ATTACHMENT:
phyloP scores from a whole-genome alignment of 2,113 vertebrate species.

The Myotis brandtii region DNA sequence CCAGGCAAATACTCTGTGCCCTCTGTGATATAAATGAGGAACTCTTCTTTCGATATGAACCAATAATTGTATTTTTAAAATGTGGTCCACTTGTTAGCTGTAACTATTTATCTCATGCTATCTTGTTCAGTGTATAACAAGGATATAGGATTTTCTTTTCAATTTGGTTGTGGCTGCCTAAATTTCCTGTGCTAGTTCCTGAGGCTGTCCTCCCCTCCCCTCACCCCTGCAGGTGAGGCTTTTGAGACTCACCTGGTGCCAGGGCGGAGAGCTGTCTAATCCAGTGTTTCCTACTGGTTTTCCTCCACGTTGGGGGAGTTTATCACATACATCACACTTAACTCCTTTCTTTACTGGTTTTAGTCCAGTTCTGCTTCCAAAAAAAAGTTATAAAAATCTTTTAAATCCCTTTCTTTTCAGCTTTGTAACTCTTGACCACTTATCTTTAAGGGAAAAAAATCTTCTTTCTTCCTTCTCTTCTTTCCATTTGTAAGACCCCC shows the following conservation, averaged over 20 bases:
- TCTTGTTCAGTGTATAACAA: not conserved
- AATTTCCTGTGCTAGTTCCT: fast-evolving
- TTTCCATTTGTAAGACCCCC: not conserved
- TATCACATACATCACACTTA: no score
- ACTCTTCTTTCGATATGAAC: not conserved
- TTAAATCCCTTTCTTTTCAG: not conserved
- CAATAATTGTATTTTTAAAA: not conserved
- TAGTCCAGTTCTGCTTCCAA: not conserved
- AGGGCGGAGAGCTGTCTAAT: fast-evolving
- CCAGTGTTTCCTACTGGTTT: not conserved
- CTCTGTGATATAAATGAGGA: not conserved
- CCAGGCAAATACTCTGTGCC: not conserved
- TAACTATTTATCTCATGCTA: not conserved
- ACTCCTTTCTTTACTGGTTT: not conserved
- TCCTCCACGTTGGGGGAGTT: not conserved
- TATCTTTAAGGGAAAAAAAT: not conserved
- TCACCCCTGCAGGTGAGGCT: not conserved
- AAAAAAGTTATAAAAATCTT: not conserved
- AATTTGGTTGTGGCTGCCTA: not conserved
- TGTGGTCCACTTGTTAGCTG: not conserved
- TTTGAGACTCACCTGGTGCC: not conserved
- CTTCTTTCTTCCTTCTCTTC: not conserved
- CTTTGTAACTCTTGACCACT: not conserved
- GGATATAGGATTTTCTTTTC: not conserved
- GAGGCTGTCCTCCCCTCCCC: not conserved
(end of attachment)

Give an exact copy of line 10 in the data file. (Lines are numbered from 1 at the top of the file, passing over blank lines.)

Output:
- TAGTCCAGTTCTGCTTCCAA: not conserved